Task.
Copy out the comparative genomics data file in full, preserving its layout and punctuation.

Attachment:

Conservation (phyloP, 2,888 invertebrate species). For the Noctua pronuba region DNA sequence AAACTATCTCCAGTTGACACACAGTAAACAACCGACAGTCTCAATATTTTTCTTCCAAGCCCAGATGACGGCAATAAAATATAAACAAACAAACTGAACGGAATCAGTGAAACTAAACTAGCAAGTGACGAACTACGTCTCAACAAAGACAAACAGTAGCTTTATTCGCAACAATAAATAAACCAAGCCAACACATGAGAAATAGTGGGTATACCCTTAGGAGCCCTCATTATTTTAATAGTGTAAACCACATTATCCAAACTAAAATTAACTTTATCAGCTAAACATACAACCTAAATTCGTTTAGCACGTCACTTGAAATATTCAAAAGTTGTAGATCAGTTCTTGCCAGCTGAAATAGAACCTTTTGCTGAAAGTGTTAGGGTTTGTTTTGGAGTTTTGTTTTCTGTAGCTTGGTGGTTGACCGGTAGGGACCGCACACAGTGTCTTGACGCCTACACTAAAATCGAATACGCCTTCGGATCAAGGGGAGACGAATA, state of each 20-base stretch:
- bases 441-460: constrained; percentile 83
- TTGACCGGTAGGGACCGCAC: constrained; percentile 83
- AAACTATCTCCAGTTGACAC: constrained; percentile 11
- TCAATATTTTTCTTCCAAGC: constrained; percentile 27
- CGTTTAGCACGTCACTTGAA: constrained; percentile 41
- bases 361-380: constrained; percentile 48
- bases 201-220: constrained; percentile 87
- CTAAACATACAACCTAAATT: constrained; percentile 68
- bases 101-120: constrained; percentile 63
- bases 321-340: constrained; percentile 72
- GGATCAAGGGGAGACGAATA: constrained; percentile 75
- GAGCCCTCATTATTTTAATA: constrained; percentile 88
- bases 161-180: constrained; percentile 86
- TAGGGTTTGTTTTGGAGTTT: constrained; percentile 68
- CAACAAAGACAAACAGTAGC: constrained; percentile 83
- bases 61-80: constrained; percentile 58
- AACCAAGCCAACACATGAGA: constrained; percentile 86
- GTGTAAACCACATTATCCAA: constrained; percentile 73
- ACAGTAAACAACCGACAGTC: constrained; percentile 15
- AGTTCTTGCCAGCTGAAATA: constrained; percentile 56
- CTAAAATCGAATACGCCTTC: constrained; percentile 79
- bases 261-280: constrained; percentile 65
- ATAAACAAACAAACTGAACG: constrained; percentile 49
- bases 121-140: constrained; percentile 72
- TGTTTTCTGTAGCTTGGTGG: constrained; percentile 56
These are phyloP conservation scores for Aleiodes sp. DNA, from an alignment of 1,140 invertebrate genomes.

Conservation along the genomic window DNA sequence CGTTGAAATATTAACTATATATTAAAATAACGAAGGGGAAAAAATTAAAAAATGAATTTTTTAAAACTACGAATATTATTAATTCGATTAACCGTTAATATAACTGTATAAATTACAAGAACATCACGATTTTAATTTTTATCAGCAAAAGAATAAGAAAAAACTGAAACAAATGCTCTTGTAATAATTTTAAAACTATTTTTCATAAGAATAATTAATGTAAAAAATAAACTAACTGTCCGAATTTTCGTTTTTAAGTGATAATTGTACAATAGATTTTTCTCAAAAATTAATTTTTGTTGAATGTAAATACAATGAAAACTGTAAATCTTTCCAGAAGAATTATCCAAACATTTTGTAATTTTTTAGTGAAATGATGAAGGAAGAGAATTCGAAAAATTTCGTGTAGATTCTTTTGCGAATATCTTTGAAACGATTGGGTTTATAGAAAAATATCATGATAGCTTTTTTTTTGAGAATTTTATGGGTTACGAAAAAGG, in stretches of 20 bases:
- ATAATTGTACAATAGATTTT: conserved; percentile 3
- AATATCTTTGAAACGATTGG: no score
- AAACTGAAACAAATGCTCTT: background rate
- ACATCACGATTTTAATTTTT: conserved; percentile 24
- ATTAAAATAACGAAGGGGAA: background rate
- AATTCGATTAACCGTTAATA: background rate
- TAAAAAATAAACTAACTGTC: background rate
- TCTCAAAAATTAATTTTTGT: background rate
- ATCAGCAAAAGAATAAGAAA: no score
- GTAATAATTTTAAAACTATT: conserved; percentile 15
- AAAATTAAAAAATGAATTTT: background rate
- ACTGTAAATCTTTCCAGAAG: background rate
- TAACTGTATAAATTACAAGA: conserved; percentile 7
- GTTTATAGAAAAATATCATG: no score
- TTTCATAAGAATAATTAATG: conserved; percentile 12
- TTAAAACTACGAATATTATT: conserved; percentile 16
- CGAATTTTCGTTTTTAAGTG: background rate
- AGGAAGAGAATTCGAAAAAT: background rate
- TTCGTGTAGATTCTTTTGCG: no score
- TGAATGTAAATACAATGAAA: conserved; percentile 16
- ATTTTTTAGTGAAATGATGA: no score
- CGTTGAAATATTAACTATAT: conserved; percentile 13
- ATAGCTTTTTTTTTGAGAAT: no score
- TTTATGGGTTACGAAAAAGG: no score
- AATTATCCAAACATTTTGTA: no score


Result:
Conservation (phyloP, 2,888 invertebrate species). For the Noctua pronuba region DNA sequence AAACTATCTCCAGTTGACACACAGTAAACAACCGACAGTCTCAATATTTTTCTTCCAAGCCCAGATGACGGCAATAAAATATAAACAAACAAACTGAACGGAATCAGTGAAACTAAACTAGCAAGTGACGAACTACGTCTCAACAAAGACAAACAGTAGCTTTATTCGCAACAATAAATAAACCAAGCCAACACATGAGAAATAGTGGGTATACCCTTAGGAGCCCTCATTATTTTAATAGTGTAAACCACATTATCCAAACTAAAATTAACTTTATCAGCTAAACATACAACCTAAATTCGTTTAGCACGTCACTTGAAATATTCAAAAGTTGTAGATCAGTTCTTGCCAGCTGAAATAGAACCTTTTGCTGAAAGTGTTAGGGTTTGTTTTGGAGTTTTGTTTTCTGTAGCTTGGTGGTTGACCGGTAGGGACCGCACACAGTGTCTTGACGCCTACACTAAAATCGAATACGCCTTCGGATCAAGGGGAGACGAATA, state of each 20-base stretch:
- bases 441-460: constrained; percentile 83
- TTGACCGGTAGGGACCGCAC: constrained; percentile 83
- AAACTATCTCCAGTTGACAC: constrained; percentile 11
- TCAATATTTTTCTTCCAAGC: constrained; percentile 27
- CGTTTAGCACGTCACTTGAA: constrained; percentile 41
- bases 361-380: constrained; percentile 48
- bases 201-220: constrained; percentile 87
- CTAAACATACAACCTAAATT: constrained; percentile 68
- bases 101-120: constrained; percentile 63
- bases 321-340: constrained; percentile 72
- GGATCAAGGGGAGACGAATA: constrained; percentile 75
- GAGCCCTCATTATTTTAATA: constrained; percentile 88
- bases 161-180: constrained; percentile 86
- TAGGGTTTGTTTTGGAGTTT: constrained; percentile 68
- CAACAAAGACAAACAGTAGC: constrained; percentile 83
- bases 61-80: constrained; percentile 58
- AACCAAGCCAACACATGAGA: constrained; percentile 86
- GTGTAAACCACATTATCCAA: constrained; percentile 73
- ACAGTAAACAACCGACAGTC: constrained; percentile 15
- AGTTCTTGCCAGCTGAAATA: constrained; percentile 56
- CTAAAATCGAATACGCCTTC: constrained; percentile 79
- bases 261-280: constrained; percentile 65
- ATAAACAAACAAACTGAACG: constrained; percentile 49
- bases 121-140: constrained; percentile 72
- TGTTTTCTGTAGCTTGGTGG: constrained; percentile 56
These are phyloP conservation scores for Aleiodes sp. DNA, from an alignment of 1,140 invertebrate genomes.

Conservation along the genomic window DNA sequence CGTTGAAATATTAACTATATATTAAAATAACGAAGGGGAAAAAATTAAAAAATGAATTTTTTAAAACTACGAATATTATTAATTCGATTAACCGTTAATATAACTGTATAAATTACAAGAACATCACGATTTTAATTTTTATCAGCAAAAGAATAAGAAAAAACTGAAACAAATGCTCTTGTAATAATTTTAAAACTATTTTTCATAAGAATAATTAATGTAAAAAATAAACTAACTGTCCGAATTTTCGTTTTTAAGTGATAATTGTACAATAGATTTTTCTCAAAAATTAATTTTTGTTGAATGTAAATACAATGAAAACTGTAAATCTTTCCAGAAGAATTATCCAAACATTTTGTAATTTTTTAGTGAAATGATGAAGGAAGAGAATTCGAAAAATTTCGTGTAGATTCTTTTGCGAATATCTTTGAAACGATTGGGTTTATAGAAAAATATCATGATAGCTTTTTTTTTGAGAATTTTATGGGTTACGAAAAAGG, in stretches of 20 bases:
- ATAATTGTACAATAGATTTT: conserved; percentile 3
- AATATCTTTGAAACGATTGG: no score
- AAACTGAAACAAATGCTCTT: background rate
- ACATCACGATTTTAATTTTT: conserved; percentile 24
- ATTAAAATAACGAAGGGGAA: background rate
- AATTCGATTAACCGTTAATA: background rate
- TAAAAAATAAACTAACTGTC: background rate
- TCTCAAAAATTAATTTTTGT: background rate
- ATCAGCAAAAGAATAAGAAA: no score
- GTAATAATTTTAAAACTATT: conserved; percentile 15
- AAAATTAAAAAATGAATTTT: background rate
- ACTGTAAATCTTTCCAGAAG: background rate
- TAACTGTATAAATTACAAGA: conserved; percentile 7
- GTTTATAGAAAAATATCATG: no score
- TTTCATAAGAATAATTAATG: conserved; percentile 12
- TTAAAACTACGAATATTATT: conserved; percentile 16
- CGAATTTTCGTTTTTAAGTG: background rate
- AGGAAGAGAATTCGAAAAAT: background rate
- TTCGTGTAGATTCTTTTGCG: no score
- TGAATGTAAATACAATGAAA: conserved; percentile 16
- ATTTTTTAGTGAAATGATGA: no score
- CGTTGAAATATTAACTATAT: conserved; percentile 13
- ATAGCTTTTTTTTTGAGAAT: no score
- TTTATGGGTTACGAAAAAGG: no score
- AATTATCCAAACATTTTGTA: no score